Stakeholders drawn from different sectors on Wednesday converged to validate the Quality Assurance Framework draft document for cashew nut and sesame at the National Nutrition Agency (NaNA), along the Bertil Harding Highway.
The forum, which was funded by the Enhanced Integrated Framework (EIF) Trust Fund, is jointly organised by the EIF programme under the Ministry of Trade, Industry, Regional Integration and Employment (MOTIE), and the International Trade Centre towards implementing of the 'Sector Competitiveness and Export Diversification' project.
The first draft of the Quality Assurance Framework was developed and reviewed by the Quality Assurance task force. A second draft was then developed which needed to be reviewed and validated by stakeholders on a wider scope.
The Quality Assurance Framework for food products is an integrated risk-based proactive approach consisted of good practices, concepts, food safety management systems and national quality policy, encompassing the commitment of all the concerned stakeholders.
According to findings, cashew nut was introduced in The Gambia in the 1960s and was originally intended as a firebreak surrounding forest areas.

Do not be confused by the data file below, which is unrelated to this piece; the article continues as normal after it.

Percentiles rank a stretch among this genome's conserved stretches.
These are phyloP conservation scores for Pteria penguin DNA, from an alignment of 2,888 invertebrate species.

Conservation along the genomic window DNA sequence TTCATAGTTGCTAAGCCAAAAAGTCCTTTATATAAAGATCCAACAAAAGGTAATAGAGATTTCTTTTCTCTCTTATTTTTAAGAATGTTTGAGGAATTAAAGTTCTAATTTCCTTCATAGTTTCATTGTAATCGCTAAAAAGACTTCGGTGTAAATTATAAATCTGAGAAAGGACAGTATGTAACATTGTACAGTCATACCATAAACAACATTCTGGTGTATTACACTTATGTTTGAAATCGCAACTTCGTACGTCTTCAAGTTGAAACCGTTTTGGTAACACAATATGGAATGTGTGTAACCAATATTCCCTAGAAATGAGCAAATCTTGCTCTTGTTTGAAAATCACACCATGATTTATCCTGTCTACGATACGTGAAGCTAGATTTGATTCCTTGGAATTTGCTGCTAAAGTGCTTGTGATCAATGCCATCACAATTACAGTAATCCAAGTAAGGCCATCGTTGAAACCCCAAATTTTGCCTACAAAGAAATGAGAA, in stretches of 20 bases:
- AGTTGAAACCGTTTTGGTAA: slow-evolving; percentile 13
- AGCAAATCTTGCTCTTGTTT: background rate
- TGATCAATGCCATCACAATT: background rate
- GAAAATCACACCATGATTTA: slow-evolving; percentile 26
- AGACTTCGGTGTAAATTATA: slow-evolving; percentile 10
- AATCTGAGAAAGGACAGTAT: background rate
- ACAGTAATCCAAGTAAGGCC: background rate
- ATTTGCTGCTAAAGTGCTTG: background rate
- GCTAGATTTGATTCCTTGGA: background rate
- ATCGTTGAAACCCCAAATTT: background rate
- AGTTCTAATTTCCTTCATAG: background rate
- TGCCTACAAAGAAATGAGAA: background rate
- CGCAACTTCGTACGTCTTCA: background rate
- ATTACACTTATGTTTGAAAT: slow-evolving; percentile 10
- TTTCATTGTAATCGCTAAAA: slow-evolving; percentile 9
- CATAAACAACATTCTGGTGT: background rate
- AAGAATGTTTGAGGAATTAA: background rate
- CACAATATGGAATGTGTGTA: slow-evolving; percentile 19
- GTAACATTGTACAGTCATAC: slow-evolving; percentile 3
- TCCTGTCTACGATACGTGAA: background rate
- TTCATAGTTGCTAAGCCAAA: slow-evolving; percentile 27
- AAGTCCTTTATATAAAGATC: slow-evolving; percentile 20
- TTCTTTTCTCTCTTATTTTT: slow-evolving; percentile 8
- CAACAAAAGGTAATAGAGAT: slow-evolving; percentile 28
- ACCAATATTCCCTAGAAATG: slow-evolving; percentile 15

With the groundnut sector being subjected to recurrent fluctuations, the cashew nut sector appear to be the most promising source of export diversification at present and exports have increased markedly in recent years, although there level remains small.
Cashew production as a cash crop has increased significantly since 2000, especially for small farms in the West Coast and North Bank Regions.
In the area of sesame, findings have shown that sesame production in The Gambia is estimated at about 1000 tonnes per year; though this is probably conservative, that much is never sold beyond the immediate growing areas.
Sesame is cultivated on a fairly large scale on the president's farms at Kanilai, primarily with the aim of seed multiplication for distribution. The findings have also indicated that the sesame grown in The Gambia is of mixed color, with relatively small seeds. It is most suitable for oil production and the oil content is said to be between 51-52 percent.
During the interface, there was a presentation of the Quality Assurance Framework document by Dr. Bruno Doko, an international consultant, which was followed by discussion and reviewing of the document.
Speaking at the event, Bai Ibrahima Jobe, EIF coordinator, said that food control is essential to ensure food security, public health. This he noted is in fulfillment of their exporting diversification drive as envisaged by the project.
According to him, the importance of quality cannot be over emphasised; for the fact that the leading strategy to indicate or demonstrate safety and quality in the food chain is the implementation of a very efficient and effective Quality Assurance Framework.
The international consultant, according to Jobe, has done a lot in the document, while thanking him for the good work.
For his part, Khewaj Ramful, the senior adviser at the International Trade Centre, thanked the participants for attending the workshop. He called on them to work together for the successful implementation of the project.